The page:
Since the early days of COVID-19, when very little information was available regarding this new virus, we now have an abundance of data. Data such as:

  • Cases recorded, per nation, per time period
  • Positive cases per x number of tests
  • People admitted to hospital with serious COVID symptoms
  • People who died, who had ever tested positive for COVID
  • People who died WITH COVID
  • People who died because of COVID

The above list isn't necessarily available in all categories for all countries. However it illustrates the type of information that is now available, and being recorded.

What I want to know is why nations (as advised by their health authorities) are still using the basic "recorded cases" statistic. As far as any logic should suggest, this figure in itself would only be important if it had been established that merely catching the virus would highly likely lead to hospitalisation, and that death was significantly likely.

However this is not the case. As we have now seen, the vast majority of people don't suffer especially serious symptoms. Most of them fully recover. Only a small fraction of people suffer from such serious symptoms as to require hospitalisation; and an even smaller fraction die.

It's also been established (in the UK at least) that death statistics themselves were seriously flawed: in the first couple of months of data recording, they recorded every person as a COVID death statistic simply if they had ever tested positive - without separating out those cases where they actually died with the virus (and they still haven't properly defined their death stats to accurately reflect deaths definitely caused by COVID, which personally I think is the only useful death figure).

So - given that it has been established how low the mortality rate is, why do authorities still use "number of cases" as the headline figure on which to base policy? Surely the more relevant figure would be to measure the number of serious hospitalisations. Because the rest of the people simply catch it; feel sick for a few days; and then recover. The recoveries are surely of little consequence.


An example of numbers of infections being used as a measure to guide government policy. The British government keeps a list of countries, from which if you arrive, the traveller must self-isolate for 14 days. This list is based on the current numbers of cases being reported in that country (irrespective of the actual death rate).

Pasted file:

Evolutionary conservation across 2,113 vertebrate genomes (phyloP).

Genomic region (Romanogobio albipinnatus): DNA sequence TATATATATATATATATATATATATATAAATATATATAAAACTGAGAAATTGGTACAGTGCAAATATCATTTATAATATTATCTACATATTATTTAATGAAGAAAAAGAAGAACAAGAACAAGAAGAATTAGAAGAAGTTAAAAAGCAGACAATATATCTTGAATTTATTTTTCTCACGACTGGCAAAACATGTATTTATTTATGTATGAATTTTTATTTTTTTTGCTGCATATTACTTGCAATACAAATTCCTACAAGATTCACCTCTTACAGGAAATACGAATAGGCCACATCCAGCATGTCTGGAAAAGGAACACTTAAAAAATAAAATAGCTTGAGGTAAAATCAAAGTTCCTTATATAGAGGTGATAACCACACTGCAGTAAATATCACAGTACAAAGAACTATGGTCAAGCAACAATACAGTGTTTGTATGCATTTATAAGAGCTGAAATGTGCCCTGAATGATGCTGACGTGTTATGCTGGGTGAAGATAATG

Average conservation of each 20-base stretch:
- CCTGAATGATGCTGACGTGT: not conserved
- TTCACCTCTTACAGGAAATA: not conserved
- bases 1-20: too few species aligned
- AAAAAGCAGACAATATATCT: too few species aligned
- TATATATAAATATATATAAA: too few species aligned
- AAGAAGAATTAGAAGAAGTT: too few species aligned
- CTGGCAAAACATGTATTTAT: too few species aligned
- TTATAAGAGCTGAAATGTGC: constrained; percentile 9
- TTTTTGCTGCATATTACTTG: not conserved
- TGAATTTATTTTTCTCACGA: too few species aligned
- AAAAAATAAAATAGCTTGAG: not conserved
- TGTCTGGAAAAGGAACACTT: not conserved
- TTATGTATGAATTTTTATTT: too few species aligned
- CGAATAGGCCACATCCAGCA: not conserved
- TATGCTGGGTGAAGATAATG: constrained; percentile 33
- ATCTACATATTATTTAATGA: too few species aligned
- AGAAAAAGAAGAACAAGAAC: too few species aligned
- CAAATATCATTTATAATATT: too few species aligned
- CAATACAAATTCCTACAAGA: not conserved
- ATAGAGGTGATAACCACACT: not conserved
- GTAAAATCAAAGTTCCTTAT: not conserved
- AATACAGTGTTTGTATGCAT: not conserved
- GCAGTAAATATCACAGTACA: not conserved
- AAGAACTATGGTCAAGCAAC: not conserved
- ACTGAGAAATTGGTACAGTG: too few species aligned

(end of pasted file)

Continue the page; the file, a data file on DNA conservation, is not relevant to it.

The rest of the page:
https://news.sky.com/story/coronavirus-why-countries-are-added-to-uk-quarantine-list-12061651 states:

One of the main criteria is the latest seven-day infection rate, which gives an estimate of the prevalence of active cases.

If it reaches 20 reported new cases per 100,000 of the population then authorities consider ordering returning travellers to quarantine.

So this is a case of government policy being based entirely on rate of infection.

  • 2
    Used how and by whom? I think you need to cite an example of this number being used to shape public health policy.
    – Carey Gregory
    Aug 29 '20 at 23:00
  • 1
    I’m voting to close this question because it's not well documented that any government makes decisions on purely a such a basis. And if there is, the question (better) belongs on Politics SE.
    – Fizz
    Sep 3 '20 at 4:33
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    @Fizz - The British government keeps a "quarantine list" of countries based on number of cases. I will add this to the question. Sep 3 '20 at 8:30
  • @Fizz - Now added. And I think the question better sits here. Politicians follow what health authorities tell them. So why are health authorities making such a big deal over this raw, unhelpful data which doesn't tell the full story? Sep 3 '20 at 8:39
  • In the example you've added it's pretty obvious why the UK doesn't care about deaths in other countries, but only about their potential for infecting travelers.
    – Fizz
    Sep 3 '20 at 8:47

Government decisions aim at addressing the COVID-19 pandemic (which admittedly many are doing very poorly), since COVID-19 still poses a significant medical threat to a fraction of contaminated people as you mentioned.

The progress of the COVID-19 pandemic is reflected by the number of cases. While

the rest of the people simply catch it; feel sick for a few days; and then recover

these people, along with the asymptomatics, contribute to the progression of the COVID-19 pandemic.

Also, the number of deaths is a statistics that is more delayed than number of COVID cases. As a result, it makes sense for government decisions to be based on the number of COVID cases. When medical research progresses and either a reliable vaccine or very effective treatment is available, i.e. that the medical threat decreases, then it'll make more sense for government decisions to be based on the COVID deaths. The threshold is subjective, e.g. if we're ok with a few million deaths the same way we're ok with the budget for medical research being 10 times less than military budget in the US, then we can reopen everything now.

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